25 of the Most Common Rehab Mistakes

On Thursday May 19th, we hosted a hard hat tour at our recent development project in Petworth. We were joined by 15 of our friends from the DC, MD & VA Real Estate Investing Meetup and had a chance to provide a detailed walk through of the project and share insight into our acquisition, financing, construction and design process of this row house project. We broadcasted portions of the tour live on our Facebook page so feel free to watch, share and comment!

One of the questions that repeatedly came up was around common mistakes that many developers and flippers make while attempting to acquire and redevelop residential properties.  We've certainly made some of these mistakes so we decided to compile a list of what we consider 25 of the most common home flip blunders.  This is obviously not a full list and might not apply in all cases but should serve as a good starting point. 

  1. Relying only on the information provided by the agent/wholeseller regarding the property without an independent verification. 
  2. Failure to check tax and lien records prior to acquisition.
  3. Not understanding property's zoning and its implications.
  4. Failure to obtain tenant rights and agreements prior to acquisition. 
  5. Relying on development estimates and after repair values (ARV) provided by the selling party.
  6. Failure to complete a thorough inspection and engineering report on the property. 
  7. Not getting bids from multiple general contractors.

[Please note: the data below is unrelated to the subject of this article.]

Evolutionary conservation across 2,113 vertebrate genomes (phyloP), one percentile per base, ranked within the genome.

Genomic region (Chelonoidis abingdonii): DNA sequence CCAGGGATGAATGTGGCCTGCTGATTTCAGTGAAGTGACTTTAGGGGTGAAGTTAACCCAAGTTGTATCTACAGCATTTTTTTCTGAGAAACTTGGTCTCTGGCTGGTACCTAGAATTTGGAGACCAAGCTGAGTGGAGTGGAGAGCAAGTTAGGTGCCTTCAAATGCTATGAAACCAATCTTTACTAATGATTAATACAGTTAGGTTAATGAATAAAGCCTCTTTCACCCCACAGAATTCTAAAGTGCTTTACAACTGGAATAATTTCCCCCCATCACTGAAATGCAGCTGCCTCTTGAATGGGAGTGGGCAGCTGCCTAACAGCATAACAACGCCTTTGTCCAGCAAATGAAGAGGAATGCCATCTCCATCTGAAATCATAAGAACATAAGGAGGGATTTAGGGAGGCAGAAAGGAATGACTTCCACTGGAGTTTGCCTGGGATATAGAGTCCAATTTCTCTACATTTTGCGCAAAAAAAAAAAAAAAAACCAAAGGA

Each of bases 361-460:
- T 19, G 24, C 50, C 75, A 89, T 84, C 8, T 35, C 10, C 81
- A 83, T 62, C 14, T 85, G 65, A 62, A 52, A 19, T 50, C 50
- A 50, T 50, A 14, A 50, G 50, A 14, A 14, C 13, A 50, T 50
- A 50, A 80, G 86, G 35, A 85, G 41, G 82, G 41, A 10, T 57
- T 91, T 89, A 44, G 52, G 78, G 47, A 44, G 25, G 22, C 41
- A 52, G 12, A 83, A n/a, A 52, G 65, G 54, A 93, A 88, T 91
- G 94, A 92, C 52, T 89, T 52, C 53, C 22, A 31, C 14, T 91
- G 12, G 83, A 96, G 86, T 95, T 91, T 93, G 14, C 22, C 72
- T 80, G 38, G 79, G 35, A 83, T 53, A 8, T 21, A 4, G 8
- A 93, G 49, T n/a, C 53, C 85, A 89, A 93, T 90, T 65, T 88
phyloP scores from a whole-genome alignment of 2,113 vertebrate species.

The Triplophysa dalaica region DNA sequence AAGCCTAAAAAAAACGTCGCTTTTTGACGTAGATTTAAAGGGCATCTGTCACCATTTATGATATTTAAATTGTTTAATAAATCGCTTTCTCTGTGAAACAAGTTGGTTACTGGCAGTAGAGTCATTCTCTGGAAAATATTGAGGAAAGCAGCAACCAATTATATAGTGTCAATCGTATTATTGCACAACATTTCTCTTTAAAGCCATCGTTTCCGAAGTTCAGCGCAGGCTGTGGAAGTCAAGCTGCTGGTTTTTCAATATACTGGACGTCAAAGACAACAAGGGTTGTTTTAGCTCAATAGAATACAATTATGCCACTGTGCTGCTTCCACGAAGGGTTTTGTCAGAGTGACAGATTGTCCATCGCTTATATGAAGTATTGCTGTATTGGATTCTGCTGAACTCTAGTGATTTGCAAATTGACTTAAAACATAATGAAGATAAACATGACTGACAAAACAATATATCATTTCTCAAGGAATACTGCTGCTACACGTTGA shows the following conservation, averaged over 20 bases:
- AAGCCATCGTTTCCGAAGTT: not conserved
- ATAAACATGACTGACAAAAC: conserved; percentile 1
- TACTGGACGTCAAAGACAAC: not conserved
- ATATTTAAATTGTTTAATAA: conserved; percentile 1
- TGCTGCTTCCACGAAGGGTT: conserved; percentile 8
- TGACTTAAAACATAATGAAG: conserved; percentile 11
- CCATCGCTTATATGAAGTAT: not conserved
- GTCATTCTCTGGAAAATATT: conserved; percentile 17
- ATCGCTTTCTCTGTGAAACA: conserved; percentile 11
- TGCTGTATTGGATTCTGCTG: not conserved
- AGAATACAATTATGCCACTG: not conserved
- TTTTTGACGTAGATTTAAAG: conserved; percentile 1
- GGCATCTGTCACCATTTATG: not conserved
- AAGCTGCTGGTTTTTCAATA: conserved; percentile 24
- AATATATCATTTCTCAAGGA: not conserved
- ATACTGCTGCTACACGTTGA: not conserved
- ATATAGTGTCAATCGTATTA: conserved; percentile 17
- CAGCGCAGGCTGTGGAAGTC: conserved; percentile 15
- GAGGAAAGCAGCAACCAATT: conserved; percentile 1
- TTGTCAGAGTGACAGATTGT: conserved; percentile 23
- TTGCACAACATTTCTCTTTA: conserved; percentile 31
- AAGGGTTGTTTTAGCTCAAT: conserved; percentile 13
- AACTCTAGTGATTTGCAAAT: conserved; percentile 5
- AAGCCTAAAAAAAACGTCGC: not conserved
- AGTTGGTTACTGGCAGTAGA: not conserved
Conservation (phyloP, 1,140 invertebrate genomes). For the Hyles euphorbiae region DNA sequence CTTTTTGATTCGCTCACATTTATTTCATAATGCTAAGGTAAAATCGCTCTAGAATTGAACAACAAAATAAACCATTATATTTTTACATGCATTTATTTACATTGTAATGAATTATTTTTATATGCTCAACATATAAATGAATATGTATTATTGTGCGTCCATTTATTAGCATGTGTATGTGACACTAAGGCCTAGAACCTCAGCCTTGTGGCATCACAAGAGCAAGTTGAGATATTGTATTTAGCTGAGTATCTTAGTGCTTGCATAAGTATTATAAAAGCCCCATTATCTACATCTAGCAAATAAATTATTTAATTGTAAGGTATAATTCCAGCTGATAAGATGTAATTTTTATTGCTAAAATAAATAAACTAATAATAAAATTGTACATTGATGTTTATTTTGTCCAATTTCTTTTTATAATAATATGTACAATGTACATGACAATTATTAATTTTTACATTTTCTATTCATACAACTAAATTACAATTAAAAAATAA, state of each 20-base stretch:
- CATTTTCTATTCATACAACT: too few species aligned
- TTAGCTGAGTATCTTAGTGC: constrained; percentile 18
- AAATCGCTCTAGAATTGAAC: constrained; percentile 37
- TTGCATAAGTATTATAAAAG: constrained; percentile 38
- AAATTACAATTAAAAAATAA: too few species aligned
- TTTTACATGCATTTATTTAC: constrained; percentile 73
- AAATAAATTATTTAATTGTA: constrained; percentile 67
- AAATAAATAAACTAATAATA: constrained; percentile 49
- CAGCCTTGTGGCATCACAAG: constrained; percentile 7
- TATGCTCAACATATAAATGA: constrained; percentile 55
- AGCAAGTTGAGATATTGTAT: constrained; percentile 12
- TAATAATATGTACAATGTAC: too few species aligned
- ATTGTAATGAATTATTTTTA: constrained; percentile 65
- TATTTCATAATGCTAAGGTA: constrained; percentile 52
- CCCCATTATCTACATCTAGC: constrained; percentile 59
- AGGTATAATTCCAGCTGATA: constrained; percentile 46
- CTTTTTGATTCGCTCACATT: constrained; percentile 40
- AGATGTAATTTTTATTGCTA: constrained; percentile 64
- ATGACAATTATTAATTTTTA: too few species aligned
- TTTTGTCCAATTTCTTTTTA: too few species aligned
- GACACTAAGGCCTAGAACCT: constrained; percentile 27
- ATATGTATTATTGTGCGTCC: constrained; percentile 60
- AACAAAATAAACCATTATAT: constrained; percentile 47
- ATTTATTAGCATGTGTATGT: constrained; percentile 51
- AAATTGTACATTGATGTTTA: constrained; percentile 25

8. Insufficient budget for construction costs.
  9. Not having a contingency budget for unanticipated construction items.
  10. Underestimating overall project timeframes.
  11. Failure to understand permitting process, costs and timeframes. 
  12. Not working closely with an experienced architect and designer from the start to maximize property's potential and use. 
  13. Not having the general contractor and architect selected and in-sync with each other prior to acquisition. 
  14. Failure to agree on a SOW/contract with the general contractor.
  15. Not having a gap loan or reserved cash until the first construction draw is funded. 
  16. Making last minute changes to architect drawings without understanding implications. 
  17. Failure to display all the construction permits onsite. 
  18. Failure to make acquaintances with neighbors and the community.
  19. Not reviewing budgets on a weekly basis with the general contractor/project manager. 
  20. Failure to plan ahead with material purchases to keep costs low. 
  21. Not marketing in the neighborhood in the search of the next property/lead. 
  22. Failure to create a buzz with "Coming Soon" signs, flyers and events. 
  23. Not engaging with several active local agents to understand market conditions and ideal listing price. 
  24. Not staging the property.
  25. Low budget and unprofessional listing photos.